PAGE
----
Totally agree, living in Ely or Grand Marais would totally suck, no one up there likes hunting or fishing or biking or boating or hiking or camping and who the heck wants to retire in a place where all you’re seeing is blue water, skies breathing fresh air and smelling pine trees. Yuck, give me pavement and car exhaust infused air in my beloved Minneapolis.

      • Submitted by R. Hanson on 12/06/2018 - 01:32 pm.

        My grandparents moved to St Paul from Grand Marais when they got older. It is nice up there for the reasons you mention when you’re in an “active” retirement phase around ages 55-65. When you’re older than that you’re just far away from your grand kids and medical care. It is 2 hours to Duluth with good conditions. Food and sundry items are expensive. The area is hilly and icy. Harder to deal with those conditions when your mobility starts to go. Grand Marais is only population 1300. Many Minnesotans like to say they like Grand Marais type activities and environment but very few actually move there.

        All that said, Grand Marais is over 100 miles from the mine site. I don’t think it is particularly relevant to this topic.

        • Submitted by Henk Tobias on 12/06/2018 - 02:13 pm.

          The topic is the Boundary waters and the economies in the area. My dad is 90 on Saturday, his “active” retirement phase realistically ended about four years ago. He lives south of Duluth and travels an hour each way for his medical care there, he’d never move to St. Paul.

          • Submitted by R. Hanson on 12/06/2018 - 02:24 pm.

            If your dad lives an hour south of Duluth he lives an hour north of the Twin Cities. Not equivalent to living in Ely or Grand Marais.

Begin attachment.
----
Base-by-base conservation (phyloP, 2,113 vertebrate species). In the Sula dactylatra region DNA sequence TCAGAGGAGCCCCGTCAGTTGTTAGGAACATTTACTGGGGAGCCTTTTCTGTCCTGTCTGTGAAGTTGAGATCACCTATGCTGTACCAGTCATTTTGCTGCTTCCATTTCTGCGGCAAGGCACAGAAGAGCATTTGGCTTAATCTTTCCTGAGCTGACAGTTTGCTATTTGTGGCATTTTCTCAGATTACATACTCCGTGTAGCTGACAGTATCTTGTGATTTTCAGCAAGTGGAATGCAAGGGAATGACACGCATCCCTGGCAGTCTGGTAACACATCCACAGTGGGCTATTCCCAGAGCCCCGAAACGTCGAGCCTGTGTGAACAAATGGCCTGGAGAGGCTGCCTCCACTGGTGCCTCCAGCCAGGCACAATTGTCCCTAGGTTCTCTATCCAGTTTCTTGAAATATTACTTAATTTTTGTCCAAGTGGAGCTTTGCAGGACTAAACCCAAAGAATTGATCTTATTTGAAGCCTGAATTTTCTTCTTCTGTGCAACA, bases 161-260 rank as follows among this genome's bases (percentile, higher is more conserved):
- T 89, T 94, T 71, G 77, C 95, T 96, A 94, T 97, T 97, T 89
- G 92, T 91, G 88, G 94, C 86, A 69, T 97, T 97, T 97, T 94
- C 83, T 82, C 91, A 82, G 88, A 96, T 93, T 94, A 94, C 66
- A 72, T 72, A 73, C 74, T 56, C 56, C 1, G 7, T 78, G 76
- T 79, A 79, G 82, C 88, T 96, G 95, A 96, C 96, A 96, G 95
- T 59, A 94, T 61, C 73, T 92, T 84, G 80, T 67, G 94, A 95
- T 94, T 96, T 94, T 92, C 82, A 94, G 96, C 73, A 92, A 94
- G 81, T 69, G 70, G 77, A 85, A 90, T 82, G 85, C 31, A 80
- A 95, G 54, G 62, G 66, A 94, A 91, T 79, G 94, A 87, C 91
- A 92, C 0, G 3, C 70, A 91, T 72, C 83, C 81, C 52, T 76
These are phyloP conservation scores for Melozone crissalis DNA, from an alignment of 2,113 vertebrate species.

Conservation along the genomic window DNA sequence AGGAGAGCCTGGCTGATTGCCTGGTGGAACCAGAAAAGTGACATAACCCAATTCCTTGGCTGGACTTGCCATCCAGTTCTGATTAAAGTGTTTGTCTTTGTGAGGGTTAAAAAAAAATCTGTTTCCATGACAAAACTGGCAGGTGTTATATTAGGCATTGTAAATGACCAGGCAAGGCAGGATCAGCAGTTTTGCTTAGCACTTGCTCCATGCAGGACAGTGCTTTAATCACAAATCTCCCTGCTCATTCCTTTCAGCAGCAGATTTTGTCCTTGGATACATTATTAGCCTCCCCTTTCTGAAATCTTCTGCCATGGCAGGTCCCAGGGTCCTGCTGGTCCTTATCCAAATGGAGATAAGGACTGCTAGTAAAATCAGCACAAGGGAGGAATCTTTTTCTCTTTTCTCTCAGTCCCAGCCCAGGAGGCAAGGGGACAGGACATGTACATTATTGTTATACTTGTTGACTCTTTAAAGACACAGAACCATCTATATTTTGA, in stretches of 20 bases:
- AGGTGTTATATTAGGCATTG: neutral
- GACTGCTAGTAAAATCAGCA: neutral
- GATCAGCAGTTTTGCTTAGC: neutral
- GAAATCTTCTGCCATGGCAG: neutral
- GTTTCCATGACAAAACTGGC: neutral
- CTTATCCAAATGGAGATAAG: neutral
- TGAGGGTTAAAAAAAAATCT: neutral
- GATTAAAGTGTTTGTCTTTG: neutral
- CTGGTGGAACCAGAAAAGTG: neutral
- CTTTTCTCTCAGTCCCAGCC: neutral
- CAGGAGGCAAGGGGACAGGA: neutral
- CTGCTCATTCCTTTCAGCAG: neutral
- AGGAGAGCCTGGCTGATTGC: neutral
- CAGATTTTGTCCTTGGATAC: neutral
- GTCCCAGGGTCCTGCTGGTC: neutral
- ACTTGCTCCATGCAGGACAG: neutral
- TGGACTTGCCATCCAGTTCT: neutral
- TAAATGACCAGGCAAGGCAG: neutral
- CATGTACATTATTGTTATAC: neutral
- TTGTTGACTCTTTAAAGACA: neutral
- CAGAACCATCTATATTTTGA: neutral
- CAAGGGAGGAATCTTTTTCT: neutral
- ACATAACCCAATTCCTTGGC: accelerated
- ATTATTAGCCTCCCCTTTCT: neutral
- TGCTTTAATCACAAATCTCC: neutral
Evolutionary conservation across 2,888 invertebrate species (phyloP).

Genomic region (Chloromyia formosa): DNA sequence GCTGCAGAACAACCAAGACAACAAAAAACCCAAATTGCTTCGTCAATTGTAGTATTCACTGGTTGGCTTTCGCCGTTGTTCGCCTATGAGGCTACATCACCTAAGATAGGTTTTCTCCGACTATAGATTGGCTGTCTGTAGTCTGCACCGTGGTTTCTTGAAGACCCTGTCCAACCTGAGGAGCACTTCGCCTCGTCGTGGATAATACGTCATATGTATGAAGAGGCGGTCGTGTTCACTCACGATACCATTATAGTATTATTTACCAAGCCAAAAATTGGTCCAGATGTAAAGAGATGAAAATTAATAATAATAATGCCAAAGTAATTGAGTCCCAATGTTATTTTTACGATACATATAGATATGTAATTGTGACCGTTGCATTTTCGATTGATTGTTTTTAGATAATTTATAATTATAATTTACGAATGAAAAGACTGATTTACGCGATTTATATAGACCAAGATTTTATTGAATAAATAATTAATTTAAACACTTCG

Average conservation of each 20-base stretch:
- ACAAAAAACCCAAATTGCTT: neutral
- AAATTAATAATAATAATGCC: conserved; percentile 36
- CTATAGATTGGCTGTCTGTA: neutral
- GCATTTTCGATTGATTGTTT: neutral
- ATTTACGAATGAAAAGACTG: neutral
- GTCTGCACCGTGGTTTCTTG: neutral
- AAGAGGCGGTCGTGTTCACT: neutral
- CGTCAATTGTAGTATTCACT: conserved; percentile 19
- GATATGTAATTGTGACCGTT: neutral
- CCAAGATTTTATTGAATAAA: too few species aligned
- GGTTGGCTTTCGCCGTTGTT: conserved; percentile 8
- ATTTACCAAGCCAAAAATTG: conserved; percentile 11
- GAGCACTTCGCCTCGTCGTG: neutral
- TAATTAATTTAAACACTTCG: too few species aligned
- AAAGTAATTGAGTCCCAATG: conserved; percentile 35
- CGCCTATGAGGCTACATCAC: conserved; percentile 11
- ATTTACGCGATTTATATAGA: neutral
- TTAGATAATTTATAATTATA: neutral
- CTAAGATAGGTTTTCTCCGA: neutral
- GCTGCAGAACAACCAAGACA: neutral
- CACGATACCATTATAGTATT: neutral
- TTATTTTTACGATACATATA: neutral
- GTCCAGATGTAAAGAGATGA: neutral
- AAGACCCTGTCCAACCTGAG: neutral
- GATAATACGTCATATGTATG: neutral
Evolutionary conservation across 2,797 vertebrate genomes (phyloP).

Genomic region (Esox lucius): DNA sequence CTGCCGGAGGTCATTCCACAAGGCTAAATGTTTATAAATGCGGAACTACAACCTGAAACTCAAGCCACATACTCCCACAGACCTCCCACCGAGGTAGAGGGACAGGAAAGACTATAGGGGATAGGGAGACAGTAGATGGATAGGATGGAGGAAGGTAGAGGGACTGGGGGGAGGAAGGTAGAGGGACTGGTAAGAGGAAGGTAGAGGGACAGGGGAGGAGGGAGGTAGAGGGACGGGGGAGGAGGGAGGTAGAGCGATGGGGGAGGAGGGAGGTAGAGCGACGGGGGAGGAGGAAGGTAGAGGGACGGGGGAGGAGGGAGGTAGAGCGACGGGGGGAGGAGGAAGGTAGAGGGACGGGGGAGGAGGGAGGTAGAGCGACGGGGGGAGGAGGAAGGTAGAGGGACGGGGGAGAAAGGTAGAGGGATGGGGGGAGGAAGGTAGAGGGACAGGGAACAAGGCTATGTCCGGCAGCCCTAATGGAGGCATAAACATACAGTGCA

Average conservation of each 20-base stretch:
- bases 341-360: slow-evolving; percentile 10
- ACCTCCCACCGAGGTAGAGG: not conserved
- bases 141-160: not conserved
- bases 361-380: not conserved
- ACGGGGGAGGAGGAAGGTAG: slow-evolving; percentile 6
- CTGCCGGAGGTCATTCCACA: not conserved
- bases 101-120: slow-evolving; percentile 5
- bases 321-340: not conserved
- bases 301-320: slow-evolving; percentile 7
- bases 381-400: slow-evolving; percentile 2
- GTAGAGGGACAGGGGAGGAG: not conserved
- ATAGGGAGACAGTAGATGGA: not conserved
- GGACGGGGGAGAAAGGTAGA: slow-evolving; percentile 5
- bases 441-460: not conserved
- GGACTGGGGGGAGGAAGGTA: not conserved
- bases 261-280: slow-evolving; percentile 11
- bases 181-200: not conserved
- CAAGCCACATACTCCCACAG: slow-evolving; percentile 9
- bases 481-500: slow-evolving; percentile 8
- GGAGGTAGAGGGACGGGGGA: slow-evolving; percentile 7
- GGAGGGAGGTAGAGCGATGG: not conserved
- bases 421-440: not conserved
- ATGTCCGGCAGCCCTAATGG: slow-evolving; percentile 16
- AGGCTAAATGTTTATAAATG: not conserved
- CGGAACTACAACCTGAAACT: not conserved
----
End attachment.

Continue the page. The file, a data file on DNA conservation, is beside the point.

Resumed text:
3. Submitted by Mark Voorhees on 12/06/2018 - 06:06 pm.

    I take the beneficial dollars to counties with a grain of salt because dollars can be configured to the audience. But the potential harm to our environment cannot be put into dollars because any breech will destroy.
    But I like the point you made about automation. A determinate number of jobs will be used to get the mines up and running but once it’s in use, automation will be used as much as possible.
    Technology is improving all the time and in twenty years who knows what advances will be made? Both to employment numbers and possibly to improve their processes to lessen their environmental impact. But I expect the industry is gearing of their technology for production enhancement rather than regulation or environmental concerns. A company is in the business to make money and saving the environment is not part of their business plan.

  4. Submitted by Joe Musich on 12/06/2018 - 09:40 pm.

    Nicely written piece lays it all out. I fear the correct choice will not be made as the information provided will obfuscated by twisting the data or with outright lying. Mining has never been the right choice. Nor has it filled the coffers for most of the locals. Stories are told about how great it was and will be. In reality populations have dwindled. Some say it i# the jobs. People have left because mining is not dependable from year to year for anybody. Never was. That is the reason the numbers for other categories of people are great. Bring a billion dollars to NE MN. Not a chance. The money will go somewhere else. The people will be left with more overburden. And now destroyed aquifers and wetlands. This time the hope it to learn before the mistake is made.